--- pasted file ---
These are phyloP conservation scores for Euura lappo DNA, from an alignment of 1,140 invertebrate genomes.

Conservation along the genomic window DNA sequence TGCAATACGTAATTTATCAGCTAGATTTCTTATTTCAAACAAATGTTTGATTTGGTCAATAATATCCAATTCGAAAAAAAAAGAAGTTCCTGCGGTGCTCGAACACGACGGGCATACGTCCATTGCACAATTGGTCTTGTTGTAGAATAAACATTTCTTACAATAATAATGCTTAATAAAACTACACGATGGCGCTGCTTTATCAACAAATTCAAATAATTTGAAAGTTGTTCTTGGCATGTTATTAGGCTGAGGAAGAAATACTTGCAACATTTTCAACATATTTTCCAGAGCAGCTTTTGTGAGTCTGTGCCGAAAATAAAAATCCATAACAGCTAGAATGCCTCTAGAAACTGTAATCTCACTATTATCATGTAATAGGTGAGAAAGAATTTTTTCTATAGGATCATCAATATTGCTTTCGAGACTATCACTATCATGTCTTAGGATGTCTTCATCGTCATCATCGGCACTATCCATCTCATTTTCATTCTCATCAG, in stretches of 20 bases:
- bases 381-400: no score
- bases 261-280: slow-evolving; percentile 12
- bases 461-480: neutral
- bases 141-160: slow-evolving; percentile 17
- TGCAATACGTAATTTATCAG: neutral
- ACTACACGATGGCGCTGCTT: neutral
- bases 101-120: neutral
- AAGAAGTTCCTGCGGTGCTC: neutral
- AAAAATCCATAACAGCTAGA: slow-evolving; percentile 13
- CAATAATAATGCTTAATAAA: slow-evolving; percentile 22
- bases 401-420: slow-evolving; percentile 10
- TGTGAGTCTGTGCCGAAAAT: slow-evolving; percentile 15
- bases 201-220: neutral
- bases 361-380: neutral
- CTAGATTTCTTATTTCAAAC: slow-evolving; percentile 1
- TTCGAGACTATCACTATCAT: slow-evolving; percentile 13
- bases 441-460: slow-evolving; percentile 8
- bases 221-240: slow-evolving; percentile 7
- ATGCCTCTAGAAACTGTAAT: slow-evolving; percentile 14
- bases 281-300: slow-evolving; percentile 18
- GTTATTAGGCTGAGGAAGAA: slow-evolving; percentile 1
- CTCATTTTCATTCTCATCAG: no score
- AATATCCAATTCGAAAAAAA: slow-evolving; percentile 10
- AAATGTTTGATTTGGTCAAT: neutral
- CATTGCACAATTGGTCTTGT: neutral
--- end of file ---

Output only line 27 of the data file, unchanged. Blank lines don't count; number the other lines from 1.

- CATTGCACAATTGGTCTTGT: neutral